A promotional photo from last year's Shark Attack Sounds in Montauk, which was denied a permit for this year by the East Hampton Town Board Thursday night.
A promotional photo from last year’s Shark Attack Sounds in Montauk, which was denied a permit for this year by the East Hampton Town Board Thursday night.

The scenic 19-acre former horse farm on Montauk Highway just east of Amagansett, which is known by many residents as the Principi Farm, will now be in public hands, after the East Hampton Town Board voted Thursday night to buy the property using $10.15 million in Community Preservation Fund money.

The property at 555 Montauk Highway, which most recently had been owned by Putnam Amagansett Farm Holdings, LLC, had been under consideration by the previous town board for a contentious zone change that would have allowed a high-end senior condominium project at the site, but it has long been the subject of debate in a community that decried the property’s use for large-scale events and concerts.

East Hampton’s goal is to see the property actively farmed in the future.

An elated group of Amagansett residents wholeheartedly supported the town’s purchase at a public hearing Thursday night.

“Yes, yes, yes!” said Diana Walker of Amagansett. “The thought that this beautiful farmland might be preserved makes me extraordinarily happy.”

Elaine Jones of Amagansett read a letter from her daughter, who owns Vicki’s Veggies, supporting the purchase, but said she wants to make sure the property isn’t used for commercial events.

“We don’t want flea markets there.”

“I’ve been here many times before when this property was going to be used for concerts and high-end senior homes,” said Rona Klopman of Amagansett. “I’m very happy the town has the courage to put the land up for preservation.”

Sue Avedon of Amagansett agreed.

“I think it’s wonderful,” she said. “It was scary for a while. This just shows, when the community really feels strongly about something and rallies the troops, good things happen.”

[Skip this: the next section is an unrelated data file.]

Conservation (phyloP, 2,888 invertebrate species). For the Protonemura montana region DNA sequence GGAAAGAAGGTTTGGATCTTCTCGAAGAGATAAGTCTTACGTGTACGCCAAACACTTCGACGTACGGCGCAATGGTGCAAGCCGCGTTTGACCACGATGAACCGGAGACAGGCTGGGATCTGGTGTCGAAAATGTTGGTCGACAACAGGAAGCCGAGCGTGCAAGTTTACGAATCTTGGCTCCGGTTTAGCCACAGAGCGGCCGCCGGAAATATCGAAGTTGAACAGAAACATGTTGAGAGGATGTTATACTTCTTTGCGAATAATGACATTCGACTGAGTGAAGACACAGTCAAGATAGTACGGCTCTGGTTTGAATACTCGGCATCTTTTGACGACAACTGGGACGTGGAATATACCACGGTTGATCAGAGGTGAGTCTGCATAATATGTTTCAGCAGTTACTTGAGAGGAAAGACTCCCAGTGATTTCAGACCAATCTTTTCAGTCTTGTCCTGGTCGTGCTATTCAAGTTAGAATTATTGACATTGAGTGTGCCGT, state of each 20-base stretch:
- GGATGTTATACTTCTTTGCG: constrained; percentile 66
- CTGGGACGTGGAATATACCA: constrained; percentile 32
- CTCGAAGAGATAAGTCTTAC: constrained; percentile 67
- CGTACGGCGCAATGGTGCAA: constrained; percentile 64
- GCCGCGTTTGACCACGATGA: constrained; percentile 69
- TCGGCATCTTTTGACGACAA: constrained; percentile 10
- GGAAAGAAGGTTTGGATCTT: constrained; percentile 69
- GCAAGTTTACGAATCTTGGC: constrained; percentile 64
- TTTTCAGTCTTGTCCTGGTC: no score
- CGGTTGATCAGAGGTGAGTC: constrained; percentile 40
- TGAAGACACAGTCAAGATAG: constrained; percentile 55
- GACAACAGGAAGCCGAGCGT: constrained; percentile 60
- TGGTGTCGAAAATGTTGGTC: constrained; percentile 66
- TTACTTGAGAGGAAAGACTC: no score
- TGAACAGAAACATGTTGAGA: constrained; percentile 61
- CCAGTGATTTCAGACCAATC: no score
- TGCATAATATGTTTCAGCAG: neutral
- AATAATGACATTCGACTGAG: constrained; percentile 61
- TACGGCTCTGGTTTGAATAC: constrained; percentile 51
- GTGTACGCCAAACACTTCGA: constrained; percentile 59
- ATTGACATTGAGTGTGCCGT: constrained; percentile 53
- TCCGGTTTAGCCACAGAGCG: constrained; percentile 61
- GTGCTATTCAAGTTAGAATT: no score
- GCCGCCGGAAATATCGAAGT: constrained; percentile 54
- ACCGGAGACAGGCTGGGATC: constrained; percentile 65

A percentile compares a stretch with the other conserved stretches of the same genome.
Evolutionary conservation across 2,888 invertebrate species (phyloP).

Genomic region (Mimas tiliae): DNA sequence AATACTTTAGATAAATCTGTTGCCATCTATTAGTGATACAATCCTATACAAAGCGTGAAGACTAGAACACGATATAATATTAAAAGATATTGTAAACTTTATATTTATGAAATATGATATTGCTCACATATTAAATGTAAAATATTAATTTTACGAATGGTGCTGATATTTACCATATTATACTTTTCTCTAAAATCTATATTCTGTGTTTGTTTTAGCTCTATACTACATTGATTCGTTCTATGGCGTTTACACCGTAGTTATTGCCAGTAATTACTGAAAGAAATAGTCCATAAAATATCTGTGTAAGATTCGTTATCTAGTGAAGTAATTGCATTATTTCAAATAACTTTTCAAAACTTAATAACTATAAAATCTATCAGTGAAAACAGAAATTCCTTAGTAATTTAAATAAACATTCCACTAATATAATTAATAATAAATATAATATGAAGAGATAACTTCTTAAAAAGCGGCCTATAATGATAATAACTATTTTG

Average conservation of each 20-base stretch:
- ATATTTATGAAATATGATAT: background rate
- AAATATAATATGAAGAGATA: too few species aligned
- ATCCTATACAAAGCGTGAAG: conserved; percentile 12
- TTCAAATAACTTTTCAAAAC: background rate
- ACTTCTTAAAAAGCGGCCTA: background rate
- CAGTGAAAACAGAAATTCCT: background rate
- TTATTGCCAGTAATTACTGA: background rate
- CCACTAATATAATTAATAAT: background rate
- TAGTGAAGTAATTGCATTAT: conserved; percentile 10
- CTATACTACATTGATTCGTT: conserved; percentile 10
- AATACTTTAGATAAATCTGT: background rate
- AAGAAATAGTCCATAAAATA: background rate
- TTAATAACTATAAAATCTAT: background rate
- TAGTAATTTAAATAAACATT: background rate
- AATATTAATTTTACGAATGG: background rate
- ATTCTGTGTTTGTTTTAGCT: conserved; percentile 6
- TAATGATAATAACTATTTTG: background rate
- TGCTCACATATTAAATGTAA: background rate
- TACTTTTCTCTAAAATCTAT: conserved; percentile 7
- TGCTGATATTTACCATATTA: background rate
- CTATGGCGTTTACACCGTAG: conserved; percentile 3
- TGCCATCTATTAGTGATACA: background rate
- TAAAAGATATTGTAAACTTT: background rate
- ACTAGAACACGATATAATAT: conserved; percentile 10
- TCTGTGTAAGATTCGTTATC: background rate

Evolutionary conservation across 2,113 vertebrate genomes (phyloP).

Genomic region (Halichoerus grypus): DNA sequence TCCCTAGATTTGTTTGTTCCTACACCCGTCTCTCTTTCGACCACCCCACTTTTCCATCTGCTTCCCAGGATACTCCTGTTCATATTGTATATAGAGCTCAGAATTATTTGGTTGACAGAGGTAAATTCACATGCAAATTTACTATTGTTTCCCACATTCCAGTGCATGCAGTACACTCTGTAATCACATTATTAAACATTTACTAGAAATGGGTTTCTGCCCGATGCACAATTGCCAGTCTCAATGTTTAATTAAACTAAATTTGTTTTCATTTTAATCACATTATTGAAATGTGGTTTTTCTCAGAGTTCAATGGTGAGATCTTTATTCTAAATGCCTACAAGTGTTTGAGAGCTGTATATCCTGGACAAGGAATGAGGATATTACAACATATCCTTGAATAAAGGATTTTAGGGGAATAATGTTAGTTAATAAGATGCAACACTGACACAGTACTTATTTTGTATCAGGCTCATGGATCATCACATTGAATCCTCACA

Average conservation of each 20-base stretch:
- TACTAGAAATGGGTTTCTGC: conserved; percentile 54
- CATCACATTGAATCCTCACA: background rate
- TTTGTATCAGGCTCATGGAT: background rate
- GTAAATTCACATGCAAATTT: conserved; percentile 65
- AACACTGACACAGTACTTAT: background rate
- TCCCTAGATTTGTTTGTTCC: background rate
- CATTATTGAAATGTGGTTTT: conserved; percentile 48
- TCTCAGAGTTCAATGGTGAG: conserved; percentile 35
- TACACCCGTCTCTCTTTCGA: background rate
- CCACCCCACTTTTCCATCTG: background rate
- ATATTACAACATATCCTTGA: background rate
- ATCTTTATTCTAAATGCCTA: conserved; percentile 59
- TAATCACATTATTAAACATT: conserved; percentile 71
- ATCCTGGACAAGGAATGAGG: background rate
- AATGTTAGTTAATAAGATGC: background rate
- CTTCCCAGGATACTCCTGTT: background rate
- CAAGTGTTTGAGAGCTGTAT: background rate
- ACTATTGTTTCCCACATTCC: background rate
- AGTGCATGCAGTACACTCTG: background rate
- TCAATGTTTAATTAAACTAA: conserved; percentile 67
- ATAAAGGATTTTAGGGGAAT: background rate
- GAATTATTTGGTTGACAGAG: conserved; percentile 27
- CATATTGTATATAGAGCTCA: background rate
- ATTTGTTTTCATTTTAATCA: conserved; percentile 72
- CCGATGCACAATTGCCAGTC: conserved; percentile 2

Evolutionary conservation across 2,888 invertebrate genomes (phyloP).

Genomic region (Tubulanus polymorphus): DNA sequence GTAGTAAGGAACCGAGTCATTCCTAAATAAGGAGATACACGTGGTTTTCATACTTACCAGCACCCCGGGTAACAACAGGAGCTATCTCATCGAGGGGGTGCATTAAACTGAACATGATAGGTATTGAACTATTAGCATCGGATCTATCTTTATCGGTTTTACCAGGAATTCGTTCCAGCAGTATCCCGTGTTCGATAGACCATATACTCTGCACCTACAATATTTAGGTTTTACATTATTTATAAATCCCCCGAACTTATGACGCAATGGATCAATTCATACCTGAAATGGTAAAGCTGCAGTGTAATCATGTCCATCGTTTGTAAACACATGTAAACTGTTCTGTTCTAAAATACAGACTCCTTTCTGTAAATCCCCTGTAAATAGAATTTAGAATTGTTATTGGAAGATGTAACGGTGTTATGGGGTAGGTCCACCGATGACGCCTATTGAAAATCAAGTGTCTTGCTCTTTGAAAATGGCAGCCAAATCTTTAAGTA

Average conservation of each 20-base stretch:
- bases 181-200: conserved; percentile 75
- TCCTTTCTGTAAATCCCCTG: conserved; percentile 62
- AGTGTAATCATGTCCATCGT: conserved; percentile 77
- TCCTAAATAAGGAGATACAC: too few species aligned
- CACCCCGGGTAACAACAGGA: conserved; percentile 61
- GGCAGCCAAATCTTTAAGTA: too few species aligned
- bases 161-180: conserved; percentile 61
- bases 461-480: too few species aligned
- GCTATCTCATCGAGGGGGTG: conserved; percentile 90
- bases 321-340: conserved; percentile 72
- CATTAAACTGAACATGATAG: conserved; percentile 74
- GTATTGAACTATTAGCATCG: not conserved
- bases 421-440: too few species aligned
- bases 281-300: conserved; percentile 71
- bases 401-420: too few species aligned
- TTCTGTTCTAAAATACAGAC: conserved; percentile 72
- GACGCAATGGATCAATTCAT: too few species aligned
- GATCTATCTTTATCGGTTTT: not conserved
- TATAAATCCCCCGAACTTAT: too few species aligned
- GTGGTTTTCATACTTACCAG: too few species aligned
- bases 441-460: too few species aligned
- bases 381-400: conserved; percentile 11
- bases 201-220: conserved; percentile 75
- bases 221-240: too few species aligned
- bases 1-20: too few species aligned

J.B. DeSantos said he believes farmland must be kept as farmland in order to feed the 9 billion people expected to be on the planet by 2050.

“It could be disastrous,” he said. “We need to figure out how to feed a growing and prosperous world.”

Former Councilwoman Debra Foster said she believes agriculture is the “highest and best use” of the property, and it sends a message that “we support our farmers and young people who are getting interested in healthy foods.”

Betty Mazer described the preservation as “brilliant.”

“Kudos. Wonderful,” she said. “It’s absolutely what it was meant to be. I salute you and so does the whole town.”

The town board also voted Thursday to deny a permit for the 11th annual “Shark Attack Sounds” party in Montauk, which is usually held July 4 weekend.

The event has been under scrutiny by the town since 2012, when organizers received a permit for 800 people to attend at Rick’s Crabby Cowboy Café, but 2,500 people attended.

The 2013 event was held at the Montauk Yacht Club, and in their denial, the town board said that even though off-site parking was provided in Amagansett last year, the party “resulted in an increased amount of congestion at the Star Island Road and West Lake Drive intersection..[and] effectively shut down Star Island Road, making it un-passable for over an hour.”

The organizers’ attorney, Lawrence Kelly, told the town board Thursday night that he believed the written denial resolution contained several factual errors, including that the party made it difficult to access the Montauk Coast Guard station.

Mr. Kelly said the Coast Guard was aware and prepared for the party.

“To use red herrings like that in a town board discussion is just untenable and can’t go on,” he said. “I ask the town to delay the vote and have a discussion with the town board and with me.”

The board didn’t delay the vote denying the permit.

Beth Young
Beth Young is an award-winning local journalist who has been covering the East End since the 1990s. She began her career at the Sag Harbor Express and, after receiving her Masters from the Columbia University Graduate School of Journalism, has reported for the Southampton Press, the East Hampton Press and the Times/Review Media Group. She founded the East End Beacon website in 2013, and a print edition in 2017. Beth was born and raised on the North Fork. In her spare time, she tinkers with bicycles, tries not to drown in the Peconic Bay and hopes to grow the perfect tomato. You can send her a message at editor@eastendbeacon.com

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